Thanks for this very instructive post ! ATA Secure erase is improperly implemented due to these studies: cseweb.ucsd.edu/~swanson/papers/Fast2011SecErase.pdf (3.2.4 point) and nvsl.ucsd.edu/index.php?path=projects/sanitize Also, I've mostly heard that the recognized -and useless- pattern is 0, while I haven't heard anything about the other ones, do you have any source about these latter ? Fortunately, badblocks also uses 3 other patterns than 0, but I intend to use a single pass only to not wear out the cells too quickly. But which pattern one is not recognized ?
    – X.LINK
    Commented Jan 15, 2017 at 17:13
  • 2
    On the other side, I can't know if my firmware does or does not correctly implement ATA Secure erase, so I'll assume it doesn't. Thus I'm finding a way to delete whatever it's still possible to delete, which you provided. Also, does disabling the HPA also means the command will make an effective erasing of it ?
    – X.LINK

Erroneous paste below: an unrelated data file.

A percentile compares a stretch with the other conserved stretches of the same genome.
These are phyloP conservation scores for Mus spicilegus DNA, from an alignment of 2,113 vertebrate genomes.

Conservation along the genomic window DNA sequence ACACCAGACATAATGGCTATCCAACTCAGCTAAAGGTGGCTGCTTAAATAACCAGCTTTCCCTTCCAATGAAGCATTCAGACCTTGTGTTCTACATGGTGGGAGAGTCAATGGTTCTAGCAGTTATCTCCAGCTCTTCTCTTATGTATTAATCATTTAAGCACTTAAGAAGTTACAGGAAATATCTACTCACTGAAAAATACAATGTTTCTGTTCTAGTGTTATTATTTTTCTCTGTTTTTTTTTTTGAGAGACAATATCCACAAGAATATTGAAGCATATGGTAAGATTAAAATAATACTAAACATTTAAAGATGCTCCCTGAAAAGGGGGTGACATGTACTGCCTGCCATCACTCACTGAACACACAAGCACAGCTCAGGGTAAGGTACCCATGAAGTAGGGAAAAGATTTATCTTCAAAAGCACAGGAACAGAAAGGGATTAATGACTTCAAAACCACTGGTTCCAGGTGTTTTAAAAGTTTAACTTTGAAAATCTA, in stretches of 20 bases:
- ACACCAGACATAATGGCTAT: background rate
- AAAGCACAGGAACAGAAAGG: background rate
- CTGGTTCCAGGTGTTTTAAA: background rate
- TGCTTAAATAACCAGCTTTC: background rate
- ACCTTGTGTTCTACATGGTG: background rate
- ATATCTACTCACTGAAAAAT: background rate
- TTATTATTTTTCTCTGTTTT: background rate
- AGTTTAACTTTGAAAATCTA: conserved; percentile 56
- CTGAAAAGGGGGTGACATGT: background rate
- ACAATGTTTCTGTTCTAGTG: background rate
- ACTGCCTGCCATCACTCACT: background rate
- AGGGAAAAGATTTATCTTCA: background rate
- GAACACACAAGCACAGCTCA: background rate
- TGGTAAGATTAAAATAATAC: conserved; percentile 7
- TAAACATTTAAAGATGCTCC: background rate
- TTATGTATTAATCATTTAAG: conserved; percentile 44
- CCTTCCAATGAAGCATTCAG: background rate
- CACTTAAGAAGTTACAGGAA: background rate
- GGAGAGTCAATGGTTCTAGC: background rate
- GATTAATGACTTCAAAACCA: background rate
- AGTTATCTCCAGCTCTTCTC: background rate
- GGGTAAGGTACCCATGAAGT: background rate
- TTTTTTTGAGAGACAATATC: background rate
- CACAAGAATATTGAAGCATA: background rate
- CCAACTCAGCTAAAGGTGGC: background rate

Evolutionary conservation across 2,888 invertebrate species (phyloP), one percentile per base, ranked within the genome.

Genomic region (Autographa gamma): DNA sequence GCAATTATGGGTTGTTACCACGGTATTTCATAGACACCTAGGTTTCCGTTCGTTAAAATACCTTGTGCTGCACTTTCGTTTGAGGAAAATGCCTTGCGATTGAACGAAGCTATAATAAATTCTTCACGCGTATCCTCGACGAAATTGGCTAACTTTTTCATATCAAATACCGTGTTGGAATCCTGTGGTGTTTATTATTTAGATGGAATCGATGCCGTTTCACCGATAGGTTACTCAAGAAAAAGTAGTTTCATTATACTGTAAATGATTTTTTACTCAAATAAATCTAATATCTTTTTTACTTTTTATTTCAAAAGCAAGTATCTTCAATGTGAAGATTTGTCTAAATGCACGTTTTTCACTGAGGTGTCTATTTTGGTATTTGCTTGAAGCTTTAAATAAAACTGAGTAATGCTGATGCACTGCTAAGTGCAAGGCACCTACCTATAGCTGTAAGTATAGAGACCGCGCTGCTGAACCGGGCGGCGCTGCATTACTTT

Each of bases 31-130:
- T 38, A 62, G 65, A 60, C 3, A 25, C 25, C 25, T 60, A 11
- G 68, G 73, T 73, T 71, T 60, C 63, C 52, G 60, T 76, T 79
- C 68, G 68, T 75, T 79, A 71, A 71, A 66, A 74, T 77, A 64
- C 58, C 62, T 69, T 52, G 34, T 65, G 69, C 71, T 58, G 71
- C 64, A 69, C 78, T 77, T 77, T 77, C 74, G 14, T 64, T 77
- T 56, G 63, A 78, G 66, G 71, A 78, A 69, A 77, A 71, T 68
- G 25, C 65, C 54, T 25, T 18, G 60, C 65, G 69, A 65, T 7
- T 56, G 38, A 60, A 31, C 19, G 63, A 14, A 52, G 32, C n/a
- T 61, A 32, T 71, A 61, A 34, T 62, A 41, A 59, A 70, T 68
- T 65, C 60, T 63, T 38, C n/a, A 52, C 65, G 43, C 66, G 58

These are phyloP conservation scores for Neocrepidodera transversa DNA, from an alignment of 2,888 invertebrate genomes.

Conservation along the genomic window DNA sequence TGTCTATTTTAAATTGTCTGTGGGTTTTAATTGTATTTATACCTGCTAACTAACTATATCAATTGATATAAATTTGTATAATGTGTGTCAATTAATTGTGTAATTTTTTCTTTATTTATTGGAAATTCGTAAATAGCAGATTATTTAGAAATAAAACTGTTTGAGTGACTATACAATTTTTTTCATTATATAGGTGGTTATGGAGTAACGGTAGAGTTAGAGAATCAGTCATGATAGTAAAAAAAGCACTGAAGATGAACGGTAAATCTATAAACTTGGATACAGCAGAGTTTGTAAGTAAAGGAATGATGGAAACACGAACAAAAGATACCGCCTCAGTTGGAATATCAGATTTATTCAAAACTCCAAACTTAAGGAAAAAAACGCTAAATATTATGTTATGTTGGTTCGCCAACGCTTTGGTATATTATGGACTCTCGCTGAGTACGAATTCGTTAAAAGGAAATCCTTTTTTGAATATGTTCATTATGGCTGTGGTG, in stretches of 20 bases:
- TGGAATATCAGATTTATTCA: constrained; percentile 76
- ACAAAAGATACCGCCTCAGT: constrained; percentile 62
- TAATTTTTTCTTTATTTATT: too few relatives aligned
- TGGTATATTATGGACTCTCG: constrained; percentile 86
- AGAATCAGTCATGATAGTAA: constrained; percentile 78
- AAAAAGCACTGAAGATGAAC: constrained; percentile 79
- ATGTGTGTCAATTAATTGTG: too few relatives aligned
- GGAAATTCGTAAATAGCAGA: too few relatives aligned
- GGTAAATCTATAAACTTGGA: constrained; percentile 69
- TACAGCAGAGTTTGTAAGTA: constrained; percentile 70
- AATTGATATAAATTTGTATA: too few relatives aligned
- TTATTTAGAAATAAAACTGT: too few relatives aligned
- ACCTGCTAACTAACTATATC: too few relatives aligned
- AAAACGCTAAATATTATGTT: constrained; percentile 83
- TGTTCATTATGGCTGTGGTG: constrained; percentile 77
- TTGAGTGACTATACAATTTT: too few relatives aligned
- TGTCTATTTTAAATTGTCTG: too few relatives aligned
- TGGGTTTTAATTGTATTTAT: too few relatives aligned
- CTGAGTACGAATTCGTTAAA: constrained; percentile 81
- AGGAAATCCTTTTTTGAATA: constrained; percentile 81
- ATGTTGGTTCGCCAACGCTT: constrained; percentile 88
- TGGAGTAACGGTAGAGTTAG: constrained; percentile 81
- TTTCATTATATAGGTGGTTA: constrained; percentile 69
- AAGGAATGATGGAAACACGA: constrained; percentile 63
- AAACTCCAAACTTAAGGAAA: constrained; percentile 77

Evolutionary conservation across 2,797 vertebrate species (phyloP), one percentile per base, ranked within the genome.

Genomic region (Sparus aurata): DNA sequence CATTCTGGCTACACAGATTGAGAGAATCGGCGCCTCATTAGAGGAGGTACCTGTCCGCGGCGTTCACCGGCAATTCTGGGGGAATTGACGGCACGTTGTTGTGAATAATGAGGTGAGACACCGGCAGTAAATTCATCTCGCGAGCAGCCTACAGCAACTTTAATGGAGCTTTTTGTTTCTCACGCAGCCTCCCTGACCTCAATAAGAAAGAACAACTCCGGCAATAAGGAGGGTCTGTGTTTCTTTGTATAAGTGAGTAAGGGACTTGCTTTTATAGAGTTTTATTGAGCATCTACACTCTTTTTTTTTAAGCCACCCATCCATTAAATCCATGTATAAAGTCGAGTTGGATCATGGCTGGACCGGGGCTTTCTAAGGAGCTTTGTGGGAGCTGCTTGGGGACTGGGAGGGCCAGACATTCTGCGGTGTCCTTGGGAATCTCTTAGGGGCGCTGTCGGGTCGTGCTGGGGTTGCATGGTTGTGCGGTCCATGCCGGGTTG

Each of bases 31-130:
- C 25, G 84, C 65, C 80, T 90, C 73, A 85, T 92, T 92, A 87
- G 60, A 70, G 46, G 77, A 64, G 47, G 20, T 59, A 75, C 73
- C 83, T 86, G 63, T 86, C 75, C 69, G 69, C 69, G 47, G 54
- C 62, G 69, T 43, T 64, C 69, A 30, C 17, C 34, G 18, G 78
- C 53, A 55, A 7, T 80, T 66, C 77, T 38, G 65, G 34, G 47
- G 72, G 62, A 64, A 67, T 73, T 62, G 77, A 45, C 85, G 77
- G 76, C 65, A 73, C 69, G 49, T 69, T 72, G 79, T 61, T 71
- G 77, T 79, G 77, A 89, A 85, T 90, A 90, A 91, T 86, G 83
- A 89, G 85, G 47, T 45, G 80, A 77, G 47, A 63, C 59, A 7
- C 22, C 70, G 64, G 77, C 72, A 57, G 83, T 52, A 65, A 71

Commented Jan 15, 2017 at 17:24
  • 1
    "Disabling" the HPA just marks the area the HPA resides as part of the normal drive, so it is no longer hidden and protected. But as the answer says, you will need to overwrite multiple times to increase the probability of overwriting all or most of the overprovisioning space.
    – forest
    Commented Sep 24, 2018 at 14:01
  • @forest - If a drive is encrypted prior to HPA being disabled does this pose a risk to data leakage or remanence? Does HPA need to be disabled to enable effective encryption of drives? Does DCO need to be reset?
    – Motivated
    Commented Oct 22, 2018 at 2:23
  • 1
    @Motivated The HPA does not need to be disabled just to encrypt the drive. As long as the only things you put in the drive are encrypted, then the HPA isn't relevant. And unfortunately there are no reliable methods to erase data on a flash drive without physical destruction.
    – forest
    Commented Oct 22, 2018 at 2:58

Short answer: Disabling the HPA and resetting the DCO only unhides previously reserved sectors on the drive, and does not involve any secure erasure itself. It only makes these sectors available to the system for later deletion by system tools.

Update 2:

Now, the remaining thing I need to know is: Does the implementation of DCO and HPA respective erasure and disabling is effective -and not badly done like it is for ATA secure erase- ?